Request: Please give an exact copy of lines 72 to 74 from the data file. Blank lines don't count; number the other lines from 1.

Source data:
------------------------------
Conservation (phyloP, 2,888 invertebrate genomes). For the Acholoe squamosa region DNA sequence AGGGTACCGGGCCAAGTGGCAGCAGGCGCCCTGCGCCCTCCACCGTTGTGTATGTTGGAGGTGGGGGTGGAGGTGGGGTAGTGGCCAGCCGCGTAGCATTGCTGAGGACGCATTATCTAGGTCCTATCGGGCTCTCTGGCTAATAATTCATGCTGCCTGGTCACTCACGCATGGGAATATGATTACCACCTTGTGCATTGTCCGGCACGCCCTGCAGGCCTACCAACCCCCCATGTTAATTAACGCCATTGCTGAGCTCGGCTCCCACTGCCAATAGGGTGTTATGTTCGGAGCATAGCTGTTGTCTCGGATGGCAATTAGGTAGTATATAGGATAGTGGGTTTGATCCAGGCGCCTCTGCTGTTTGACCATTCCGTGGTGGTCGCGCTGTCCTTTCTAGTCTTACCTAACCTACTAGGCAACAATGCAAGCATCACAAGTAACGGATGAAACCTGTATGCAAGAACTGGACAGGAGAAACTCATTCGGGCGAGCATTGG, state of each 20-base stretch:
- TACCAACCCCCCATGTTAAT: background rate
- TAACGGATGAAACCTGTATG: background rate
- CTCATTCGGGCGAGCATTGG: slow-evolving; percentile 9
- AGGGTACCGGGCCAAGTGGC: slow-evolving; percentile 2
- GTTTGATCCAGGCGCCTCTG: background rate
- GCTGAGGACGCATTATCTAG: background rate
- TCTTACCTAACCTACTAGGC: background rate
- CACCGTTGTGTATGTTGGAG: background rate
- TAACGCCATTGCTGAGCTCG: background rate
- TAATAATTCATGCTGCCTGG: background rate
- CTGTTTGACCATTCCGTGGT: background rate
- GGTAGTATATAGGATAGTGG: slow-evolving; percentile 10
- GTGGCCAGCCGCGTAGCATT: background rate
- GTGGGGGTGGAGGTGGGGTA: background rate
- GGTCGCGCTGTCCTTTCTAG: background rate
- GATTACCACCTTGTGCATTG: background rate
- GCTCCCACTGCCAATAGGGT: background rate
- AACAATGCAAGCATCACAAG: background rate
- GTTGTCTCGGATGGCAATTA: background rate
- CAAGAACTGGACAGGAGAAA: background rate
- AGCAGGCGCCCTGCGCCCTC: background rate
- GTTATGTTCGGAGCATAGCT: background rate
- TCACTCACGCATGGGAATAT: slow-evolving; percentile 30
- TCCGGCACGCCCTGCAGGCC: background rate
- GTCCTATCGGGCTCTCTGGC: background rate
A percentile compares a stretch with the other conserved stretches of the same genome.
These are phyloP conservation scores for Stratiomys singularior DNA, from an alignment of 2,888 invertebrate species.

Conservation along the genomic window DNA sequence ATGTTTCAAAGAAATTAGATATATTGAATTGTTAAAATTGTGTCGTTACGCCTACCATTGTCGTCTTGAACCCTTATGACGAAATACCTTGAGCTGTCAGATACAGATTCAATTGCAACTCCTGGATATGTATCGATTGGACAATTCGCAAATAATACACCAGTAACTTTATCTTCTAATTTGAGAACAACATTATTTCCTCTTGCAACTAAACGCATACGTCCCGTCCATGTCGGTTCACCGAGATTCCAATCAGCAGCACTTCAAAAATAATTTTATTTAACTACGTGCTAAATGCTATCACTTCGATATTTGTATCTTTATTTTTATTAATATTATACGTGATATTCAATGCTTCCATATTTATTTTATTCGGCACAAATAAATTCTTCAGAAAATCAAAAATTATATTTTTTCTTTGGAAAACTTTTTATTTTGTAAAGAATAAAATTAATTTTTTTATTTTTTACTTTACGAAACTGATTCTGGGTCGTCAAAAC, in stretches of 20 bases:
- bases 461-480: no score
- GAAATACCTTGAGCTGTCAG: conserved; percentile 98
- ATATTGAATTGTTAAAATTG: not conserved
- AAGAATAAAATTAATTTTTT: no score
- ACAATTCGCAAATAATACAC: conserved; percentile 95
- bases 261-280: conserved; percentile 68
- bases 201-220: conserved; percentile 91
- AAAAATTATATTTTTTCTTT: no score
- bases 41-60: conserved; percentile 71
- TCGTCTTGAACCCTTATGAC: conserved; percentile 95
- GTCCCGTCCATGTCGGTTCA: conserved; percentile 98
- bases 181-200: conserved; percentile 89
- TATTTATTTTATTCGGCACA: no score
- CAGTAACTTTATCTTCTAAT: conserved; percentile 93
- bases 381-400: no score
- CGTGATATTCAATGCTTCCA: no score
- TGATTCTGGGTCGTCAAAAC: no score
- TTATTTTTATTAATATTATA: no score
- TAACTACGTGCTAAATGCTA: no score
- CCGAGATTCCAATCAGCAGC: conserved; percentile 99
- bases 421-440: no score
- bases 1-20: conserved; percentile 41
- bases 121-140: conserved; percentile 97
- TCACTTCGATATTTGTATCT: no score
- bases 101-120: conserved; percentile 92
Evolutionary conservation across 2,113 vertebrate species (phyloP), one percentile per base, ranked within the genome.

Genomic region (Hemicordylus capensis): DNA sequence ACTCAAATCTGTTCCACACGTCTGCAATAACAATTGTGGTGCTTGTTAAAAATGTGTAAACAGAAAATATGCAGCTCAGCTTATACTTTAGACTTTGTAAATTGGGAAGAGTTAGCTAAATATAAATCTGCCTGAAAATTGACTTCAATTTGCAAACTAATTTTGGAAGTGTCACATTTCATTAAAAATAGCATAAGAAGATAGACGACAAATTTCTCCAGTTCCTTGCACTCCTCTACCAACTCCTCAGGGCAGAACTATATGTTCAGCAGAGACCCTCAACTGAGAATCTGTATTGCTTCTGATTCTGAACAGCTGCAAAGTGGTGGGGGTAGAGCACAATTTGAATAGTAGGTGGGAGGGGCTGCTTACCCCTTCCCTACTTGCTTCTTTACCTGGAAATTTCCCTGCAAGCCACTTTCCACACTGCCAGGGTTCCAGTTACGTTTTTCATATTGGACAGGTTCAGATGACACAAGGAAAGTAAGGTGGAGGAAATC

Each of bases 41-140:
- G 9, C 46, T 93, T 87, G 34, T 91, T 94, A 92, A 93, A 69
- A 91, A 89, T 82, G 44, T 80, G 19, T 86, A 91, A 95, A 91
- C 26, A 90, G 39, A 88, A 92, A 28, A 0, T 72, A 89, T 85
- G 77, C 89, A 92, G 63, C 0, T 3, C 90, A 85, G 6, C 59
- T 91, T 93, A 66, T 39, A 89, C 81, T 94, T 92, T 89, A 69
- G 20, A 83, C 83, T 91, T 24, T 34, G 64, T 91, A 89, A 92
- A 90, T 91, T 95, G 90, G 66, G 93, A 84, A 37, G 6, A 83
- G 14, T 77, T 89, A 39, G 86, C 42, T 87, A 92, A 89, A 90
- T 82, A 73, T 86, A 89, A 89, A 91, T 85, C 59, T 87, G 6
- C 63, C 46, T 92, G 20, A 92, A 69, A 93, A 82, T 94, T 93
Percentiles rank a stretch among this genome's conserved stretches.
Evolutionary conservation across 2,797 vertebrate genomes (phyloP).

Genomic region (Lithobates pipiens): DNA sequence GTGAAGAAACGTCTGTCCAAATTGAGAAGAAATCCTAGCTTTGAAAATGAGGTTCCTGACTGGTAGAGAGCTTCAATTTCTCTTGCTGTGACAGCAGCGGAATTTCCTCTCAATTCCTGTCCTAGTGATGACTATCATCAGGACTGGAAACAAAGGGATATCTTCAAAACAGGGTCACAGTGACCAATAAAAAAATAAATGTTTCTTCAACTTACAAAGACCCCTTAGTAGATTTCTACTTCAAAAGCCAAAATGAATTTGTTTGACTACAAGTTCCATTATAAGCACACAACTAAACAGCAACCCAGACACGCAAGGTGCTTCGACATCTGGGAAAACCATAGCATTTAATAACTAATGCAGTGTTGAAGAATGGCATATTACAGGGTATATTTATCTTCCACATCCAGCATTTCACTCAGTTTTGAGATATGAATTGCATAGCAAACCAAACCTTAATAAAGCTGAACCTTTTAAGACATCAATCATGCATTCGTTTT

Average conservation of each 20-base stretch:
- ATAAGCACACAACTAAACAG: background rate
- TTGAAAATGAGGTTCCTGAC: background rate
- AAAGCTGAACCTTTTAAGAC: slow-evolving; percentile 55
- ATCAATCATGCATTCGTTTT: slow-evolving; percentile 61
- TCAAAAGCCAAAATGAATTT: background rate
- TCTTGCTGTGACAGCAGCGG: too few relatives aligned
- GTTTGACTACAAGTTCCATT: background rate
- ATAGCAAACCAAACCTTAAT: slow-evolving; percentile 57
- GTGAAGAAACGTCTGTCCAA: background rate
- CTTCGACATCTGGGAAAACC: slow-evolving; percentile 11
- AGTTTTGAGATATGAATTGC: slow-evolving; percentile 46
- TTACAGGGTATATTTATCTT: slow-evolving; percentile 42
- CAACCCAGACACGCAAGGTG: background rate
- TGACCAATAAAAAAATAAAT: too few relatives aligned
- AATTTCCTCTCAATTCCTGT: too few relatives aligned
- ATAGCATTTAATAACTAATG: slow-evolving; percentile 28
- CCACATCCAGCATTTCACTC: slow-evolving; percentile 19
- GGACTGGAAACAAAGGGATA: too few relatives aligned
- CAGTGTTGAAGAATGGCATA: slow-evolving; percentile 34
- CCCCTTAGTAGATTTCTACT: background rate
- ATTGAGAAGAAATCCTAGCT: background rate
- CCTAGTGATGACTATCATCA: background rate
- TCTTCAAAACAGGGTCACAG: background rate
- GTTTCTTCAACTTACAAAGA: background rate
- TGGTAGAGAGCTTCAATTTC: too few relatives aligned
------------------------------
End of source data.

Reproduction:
- ATAAGCACACAACTAAACAG: background rate
- TTGAAAATGAGGTTCCTGAC: background rate
- AAAGCTGAACCTTTTAAGAC: slow-evolving; percentile 55